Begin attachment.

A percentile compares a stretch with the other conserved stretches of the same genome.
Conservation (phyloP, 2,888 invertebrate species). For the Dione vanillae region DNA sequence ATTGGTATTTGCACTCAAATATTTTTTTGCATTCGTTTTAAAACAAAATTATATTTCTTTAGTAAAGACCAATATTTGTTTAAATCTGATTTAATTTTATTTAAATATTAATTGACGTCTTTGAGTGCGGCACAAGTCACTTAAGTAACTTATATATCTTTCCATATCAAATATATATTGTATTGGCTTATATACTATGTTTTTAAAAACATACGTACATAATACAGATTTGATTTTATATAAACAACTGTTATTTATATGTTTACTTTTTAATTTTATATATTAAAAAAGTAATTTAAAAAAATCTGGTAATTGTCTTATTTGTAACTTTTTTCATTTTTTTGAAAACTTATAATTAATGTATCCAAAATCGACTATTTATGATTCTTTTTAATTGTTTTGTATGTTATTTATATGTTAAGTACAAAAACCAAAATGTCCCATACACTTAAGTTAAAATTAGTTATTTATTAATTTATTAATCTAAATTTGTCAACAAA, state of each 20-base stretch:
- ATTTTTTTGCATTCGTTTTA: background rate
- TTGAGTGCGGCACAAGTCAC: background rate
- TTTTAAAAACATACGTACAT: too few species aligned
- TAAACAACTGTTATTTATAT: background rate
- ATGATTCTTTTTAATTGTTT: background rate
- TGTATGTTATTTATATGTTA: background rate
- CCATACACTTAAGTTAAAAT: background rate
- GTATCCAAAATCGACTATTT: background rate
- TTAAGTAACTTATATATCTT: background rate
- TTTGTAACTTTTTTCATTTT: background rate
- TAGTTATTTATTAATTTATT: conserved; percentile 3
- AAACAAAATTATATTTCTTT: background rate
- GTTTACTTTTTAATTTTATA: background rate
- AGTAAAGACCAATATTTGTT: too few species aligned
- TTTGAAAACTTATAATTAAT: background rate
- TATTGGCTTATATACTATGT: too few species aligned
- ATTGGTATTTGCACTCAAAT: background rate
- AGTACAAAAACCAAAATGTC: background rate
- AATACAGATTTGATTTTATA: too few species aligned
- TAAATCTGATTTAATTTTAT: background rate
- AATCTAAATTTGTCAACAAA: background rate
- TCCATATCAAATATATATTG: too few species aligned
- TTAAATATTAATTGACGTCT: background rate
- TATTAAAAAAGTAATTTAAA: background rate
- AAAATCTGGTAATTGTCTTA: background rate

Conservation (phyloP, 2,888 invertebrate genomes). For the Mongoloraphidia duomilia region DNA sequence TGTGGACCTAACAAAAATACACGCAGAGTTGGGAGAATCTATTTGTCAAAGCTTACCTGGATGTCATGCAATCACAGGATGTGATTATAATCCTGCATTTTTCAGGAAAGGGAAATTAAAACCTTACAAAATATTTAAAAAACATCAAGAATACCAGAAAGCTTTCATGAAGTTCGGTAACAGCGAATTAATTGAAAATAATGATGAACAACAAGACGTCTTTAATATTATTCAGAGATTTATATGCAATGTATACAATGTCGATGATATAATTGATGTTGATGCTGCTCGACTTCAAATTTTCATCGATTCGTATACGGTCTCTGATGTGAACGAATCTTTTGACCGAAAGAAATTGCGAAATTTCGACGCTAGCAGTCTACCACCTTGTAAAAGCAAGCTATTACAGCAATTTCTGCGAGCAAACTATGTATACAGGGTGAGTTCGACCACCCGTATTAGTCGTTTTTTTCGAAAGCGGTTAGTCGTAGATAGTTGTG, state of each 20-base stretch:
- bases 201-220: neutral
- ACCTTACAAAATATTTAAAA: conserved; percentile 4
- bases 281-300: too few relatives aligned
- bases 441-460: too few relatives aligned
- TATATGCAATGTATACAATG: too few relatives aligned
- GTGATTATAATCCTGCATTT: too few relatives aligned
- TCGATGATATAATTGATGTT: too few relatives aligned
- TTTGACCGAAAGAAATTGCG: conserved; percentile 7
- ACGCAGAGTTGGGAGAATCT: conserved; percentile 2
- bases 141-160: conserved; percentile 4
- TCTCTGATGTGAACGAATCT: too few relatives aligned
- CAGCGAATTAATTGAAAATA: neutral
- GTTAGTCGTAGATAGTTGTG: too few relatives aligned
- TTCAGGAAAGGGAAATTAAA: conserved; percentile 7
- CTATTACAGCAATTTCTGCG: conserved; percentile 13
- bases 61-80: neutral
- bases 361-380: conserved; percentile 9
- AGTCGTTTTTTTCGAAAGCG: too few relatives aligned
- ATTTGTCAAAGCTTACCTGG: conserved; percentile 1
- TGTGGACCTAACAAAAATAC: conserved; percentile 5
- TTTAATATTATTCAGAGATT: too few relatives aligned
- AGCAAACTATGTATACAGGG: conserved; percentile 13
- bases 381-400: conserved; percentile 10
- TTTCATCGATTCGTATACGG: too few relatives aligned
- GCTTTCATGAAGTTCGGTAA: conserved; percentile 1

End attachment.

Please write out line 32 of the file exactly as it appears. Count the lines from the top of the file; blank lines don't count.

- bases 441-460: too few relatives aligned